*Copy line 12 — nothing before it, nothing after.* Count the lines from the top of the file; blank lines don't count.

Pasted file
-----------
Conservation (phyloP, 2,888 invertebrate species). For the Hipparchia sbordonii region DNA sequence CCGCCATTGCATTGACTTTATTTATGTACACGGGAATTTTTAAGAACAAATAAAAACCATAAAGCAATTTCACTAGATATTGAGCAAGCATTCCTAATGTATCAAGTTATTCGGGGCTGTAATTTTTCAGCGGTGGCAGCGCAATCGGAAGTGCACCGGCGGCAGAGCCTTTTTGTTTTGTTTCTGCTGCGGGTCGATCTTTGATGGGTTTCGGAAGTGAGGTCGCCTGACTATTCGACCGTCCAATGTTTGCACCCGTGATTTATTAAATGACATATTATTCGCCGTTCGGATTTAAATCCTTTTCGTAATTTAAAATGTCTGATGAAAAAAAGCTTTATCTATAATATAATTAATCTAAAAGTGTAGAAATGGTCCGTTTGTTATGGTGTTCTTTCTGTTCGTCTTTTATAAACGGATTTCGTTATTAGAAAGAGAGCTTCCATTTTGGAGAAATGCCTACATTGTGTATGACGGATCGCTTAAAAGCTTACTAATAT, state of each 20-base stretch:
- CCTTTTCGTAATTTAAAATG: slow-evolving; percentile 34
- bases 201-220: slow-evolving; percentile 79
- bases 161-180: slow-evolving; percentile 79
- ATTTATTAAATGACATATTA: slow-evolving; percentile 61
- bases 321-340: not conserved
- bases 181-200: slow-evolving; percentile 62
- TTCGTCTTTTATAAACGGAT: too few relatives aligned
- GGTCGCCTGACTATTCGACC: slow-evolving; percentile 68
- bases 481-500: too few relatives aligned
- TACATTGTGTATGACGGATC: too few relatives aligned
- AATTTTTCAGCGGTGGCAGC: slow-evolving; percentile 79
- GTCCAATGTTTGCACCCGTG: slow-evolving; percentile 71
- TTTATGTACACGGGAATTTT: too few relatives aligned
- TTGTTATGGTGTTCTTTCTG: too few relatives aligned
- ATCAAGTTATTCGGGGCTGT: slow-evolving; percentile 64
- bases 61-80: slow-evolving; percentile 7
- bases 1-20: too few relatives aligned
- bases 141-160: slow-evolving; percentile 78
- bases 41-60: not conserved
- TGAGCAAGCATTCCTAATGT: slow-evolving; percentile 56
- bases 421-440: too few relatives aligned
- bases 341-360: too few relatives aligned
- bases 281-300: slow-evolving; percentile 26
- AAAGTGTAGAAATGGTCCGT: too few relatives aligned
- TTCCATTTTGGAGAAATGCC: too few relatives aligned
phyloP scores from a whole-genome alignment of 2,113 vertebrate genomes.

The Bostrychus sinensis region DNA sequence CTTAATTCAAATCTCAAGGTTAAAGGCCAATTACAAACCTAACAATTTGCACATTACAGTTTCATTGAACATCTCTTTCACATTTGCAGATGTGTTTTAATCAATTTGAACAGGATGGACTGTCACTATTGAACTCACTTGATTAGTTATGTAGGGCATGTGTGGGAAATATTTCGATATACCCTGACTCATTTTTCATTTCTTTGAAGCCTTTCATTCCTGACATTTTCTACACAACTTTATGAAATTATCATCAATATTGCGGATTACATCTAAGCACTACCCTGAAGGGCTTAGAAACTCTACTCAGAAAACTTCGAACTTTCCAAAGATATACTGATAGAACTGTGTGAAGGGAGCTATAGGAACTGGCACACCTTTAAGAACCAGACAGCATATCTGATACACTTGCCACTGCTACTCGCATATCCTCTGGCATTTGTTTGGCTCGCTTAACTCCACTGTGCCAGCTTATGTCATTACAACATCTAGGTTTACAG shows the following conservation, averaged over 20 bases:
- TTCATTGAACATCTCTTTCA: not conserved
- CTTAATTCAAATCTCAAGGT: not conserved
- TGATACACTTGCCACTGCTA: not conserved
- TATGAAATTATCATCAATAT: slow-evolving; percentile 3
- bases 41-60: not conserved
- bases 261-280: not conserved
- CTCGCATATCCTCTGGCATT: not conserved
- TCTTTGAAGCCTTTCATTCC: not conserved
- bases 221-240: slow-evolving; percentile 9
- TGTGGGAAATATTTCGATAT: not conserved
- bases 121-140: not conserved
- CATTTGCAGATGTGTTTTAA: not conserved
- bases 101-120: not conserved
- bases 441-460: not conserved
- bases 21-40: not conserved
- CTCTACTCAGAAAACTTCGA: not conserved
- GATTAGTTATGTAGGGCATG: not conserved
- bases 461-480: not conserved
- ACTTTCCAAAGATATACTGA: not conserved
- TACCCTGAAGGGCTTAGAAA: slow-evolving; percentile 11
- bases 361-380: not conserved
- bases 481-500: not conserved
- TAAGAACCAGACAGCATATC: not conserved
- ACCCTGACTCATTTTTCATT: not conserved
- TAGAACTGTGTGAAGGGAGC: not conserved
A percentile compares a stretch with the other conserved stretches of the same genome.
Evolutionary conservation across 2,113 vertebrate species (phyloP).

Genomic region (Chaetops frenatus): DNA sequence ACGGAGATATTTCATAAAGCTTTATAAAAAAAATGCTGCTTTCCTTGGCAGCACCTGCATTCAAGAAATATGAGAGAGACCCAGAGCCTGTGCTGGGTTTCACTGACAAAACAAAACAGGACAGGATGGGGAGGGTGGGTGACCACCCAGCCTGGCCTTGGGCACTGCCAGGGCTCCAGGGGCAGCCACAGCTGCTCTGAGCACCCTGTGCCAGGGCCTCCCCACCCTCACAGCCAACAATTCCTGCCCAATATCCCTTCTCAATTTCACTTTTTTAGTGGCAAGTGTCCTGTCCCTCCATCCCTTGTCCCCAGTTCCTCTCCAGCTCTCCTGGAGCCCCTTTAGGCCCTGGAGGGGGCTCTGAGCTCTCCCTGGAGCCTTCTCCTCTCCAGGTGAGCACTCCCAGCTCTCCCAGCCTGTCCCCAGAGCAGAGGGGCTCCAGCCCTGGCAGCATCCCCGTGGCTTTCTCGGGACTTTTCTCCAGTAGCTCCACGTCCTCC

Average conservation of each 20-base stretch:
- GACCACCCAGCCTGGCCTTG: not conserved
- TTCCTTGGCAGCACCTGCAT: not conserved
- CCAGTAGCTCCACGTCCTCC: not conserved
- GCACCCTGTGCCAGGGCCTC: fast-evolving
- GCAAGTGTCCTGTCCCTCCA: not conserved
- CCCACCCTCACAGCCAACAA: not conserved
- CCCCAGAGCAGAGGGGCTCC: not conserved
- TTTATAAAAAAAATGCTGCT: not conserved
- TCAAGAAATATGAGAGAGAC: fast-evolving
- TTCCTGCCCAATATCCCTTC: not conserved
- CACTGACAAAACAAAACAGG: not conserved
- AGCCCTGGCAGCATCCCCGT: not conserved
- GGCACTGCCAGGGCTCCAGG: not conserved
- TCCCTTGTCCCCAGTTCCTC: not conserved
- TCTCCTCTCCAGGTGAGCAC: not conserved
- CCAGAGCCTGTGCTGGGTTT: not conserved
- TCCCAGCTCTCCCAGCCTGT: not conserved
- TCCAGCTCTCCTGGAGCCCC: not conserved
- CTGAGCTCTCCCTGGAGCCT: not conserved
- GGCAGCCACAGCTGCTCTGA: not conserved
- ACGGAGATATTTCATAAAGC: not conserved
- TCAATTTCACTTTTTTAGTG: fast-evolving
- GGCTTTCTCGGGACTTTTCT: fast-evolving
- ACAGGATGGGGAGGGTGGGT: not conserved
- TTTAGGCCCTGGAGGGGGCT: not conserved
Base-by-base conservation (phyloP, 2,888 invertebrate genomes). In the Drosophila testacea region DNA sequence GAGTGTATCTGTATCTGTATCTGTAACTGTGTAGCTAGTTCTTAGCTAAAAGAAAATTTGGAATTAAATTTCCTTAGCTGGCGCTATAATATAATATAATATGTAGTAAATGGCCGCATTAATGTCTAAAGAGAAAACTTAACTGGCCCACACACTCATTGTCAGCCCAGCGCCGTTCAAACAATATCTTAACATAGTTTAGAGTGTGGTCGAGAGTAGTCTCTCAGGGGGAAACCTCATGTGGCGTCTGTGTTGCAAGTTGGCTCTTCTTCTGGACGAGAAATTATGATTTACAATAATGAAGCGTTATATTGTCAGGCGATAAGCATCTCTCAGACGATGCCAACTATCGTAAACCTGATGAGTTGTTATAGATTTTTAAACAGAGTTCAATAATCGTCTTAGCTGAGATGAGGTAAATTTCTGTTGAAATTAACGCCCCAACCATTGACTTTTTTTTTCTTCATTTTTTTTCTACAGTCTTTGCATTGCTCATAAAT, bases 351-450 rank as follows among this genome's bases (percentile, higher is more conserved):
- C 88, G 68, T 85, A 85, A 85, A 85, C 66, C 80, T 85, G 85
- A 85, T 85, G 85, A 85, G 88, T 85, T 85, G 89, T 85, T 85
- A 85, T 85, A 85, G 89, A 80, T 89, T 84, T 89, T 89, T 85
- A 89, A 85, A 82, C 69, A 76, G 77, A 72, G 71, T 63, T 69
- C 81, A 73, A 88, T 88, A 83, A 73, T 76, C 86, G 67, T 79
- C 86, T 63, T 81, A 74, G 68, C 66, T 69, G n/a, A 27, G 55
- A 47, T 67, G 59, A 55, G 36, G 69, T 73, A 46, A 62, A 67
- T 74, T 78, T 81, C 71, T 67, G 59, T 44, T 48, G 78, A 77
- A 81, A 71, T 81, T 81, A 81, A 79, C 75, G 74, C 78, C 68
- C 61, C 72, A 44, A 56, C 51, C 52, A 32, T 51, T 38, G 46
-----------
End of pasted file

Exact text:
- AATTTTTCAGCGGTGGCAGC: slow-evolving; percentile 79